October 2014

SportsTurf provides current, practical and technical content on issues relevant to sports turf managers, including facilities managers. Most readers are athletic field managers from the professional level through parks and recreation, universities.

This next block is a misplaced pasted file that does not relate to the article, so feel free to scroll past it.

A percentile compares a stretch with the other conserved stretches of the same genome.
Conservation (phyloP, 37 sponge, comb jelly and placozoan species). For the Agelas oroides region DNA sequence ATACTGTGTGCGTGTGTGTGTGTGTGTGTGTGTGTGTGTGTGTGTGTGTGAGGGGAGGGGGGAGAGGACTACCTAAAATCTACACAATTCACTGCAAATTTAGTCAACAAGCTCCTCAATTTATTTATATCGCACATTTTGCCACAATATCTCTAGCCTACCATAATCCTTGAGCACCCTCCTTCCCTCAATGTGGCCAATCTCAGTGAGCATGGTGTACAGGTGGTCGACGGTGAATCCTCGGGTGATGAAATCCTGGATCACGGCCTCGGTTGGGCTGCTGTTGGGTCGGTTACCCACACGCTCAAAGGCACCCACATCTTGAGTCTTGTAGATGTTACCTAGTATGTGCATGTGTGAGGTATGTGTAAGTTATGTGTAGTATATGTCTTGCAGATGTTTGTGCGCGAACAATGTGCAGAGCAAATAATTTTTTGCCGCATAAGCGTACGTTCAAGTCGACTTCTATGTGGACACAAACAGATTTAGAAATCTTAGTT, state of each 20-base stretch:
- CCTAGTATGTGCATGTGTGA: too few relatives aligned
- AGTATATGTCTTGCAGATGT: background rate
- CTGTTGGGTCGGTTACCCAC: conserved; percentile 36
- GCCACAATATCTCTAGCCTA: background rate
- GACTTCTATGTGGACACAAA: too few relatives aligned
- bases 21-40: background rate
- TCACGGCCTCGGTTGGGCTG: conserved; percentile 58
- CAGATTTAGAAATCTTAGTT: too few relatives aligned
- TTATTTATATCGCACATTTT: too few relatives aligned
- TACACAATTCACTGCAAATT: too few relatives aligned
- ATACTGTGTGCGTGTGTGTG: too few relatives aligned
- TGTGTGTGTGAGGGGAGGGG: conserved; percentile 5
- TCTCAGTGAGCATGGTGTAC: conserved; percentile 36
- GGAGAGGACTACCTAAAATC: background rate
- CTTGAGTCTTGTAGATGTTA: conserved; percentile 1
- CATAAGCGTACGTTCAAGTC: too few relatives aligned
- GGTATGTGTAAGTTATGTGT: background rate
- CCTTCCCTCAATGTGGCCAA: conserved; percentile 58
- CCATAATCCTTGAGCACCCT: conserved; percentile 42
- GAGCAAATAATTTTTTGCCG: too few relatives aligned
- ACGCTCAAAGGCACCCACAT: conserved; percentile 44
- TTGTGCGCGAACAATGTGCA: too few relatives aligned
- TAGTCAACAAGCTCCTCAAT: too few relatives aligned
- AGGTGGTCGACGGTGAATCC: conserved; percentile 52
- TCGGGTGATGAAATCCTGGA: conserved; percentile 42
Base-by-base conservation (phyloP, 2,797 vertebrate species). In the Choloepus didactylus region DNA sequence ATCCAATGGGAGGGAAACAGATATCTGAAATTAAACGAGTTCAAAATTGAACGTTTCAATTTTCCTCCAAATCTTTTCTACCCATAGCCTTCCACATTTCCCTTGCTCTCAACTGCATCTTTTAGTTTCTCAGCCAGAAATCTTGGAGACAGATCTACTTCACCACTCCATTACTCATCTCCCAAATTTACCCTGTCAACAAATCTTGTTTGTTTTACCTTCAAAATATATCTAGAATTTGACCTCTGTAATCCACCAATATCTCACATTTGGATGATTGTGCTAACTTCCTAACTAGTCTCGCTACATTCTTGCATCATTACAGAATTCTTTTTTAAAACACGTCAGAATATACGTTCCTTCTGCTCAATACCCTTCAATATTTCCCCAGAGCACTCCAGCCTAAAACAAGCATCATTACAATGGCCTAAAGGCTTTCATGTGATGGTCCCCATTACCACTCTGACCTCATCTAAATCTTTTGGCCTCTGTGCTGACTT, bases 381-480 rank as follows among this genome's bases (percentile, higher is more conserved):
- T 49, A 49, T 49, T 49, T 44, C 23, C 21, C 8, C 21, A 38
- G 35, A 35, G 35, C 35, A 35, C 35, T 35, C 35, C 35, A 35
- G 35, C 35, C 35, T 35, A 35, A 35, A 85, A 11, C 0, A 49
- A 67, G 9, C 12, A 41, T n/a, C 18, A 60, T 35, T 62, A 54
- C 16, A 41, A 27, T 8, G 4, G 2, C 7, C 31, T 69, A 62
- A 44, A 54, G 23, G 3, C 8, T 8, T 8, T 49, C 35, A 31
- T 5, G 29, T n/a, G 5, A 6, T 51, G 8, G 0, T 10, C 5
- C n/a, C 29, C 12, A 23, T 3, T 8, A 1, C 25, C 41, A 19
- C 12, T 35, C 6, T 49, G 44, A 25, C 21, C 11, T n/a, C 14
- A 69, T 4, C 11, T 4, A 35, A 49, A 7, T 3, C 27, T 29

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22 SportsTurf | October 2014 Facility & Operations | By Kevin Mercer, LICM, CSFM T he question I get asked often is, Does going green with an Environmental Management System (EMS), is does is save money in the short or long-term? This is a loaded question and one that needs to looked at by an environmental committee within your organization; first to determine if cost savings can be made and ultimately, if you should get started on an EMS. The first thing the committee will do with an EMS proposal is conduct a benefits analysis and return on investments (ROI) analysis from practices. A few exam- ples of areas that will need analyzing before determining budgetary implications of an EMS is the practice of reducing greenhouse gasses, recycling and storm water runoff. There is a chance these areas in particular could cost your operation budgets 25%-50% more per year. The term I use for these possibilities is called unintended financial consequences (UFC). So, how can you formulate an EMS plan that works for you and is cost effective for your budget? You might already have an environmental committee in place within your organization, but if not, it might be a great time to form one. With all the pressures of today to do more with less and the community pressures of being more sustainable, a committee will be able to bring together ideas and initia- tives that build the buy-in from your senior administration and stakeholders. You can really call your "green team" anything you wish, but it's commonly known has a sus- tainability committee, or an environmental committee. The next thing is who should be on the committee? To have a dynamic and functional committee, there needs to be folks on the committee that can make sound deci- sions for the direction your complex wants to go environmentally while taking into account master planning or a direction of goals that your facility is working toward. The folks that make these decisions for this process are typically your stakeholders. The next person at the table should be your financial person; he or she can help aid in the process of offering cost analyses for sus- tainability investments with an ROI, but this won't work unless the team has the right technical areas represented to provide the Does going Green save you Green? Editor's note: The author dedicates this article to Kevin Trotta, who has paved the way for him and many other sport turf managers in envi- ronmental stewardship. Kevin was taking responsibility for his own actions and leading the way for the past 20 years, long before most of us ever heard of the environmental issues we are facing today. A bermudagrass field the author sprayed at St Mary's College of Maryland with Revolver herbicide to take out the ryegrass for winter play; it also controls other grassy weeds and can reduce the amount of product you apply. Above Left: An example of a naturalize area out of playing area. Above right: Spraying an iron-based, environmen- tally friendly herbicide on the main campus lawn at Vassar.

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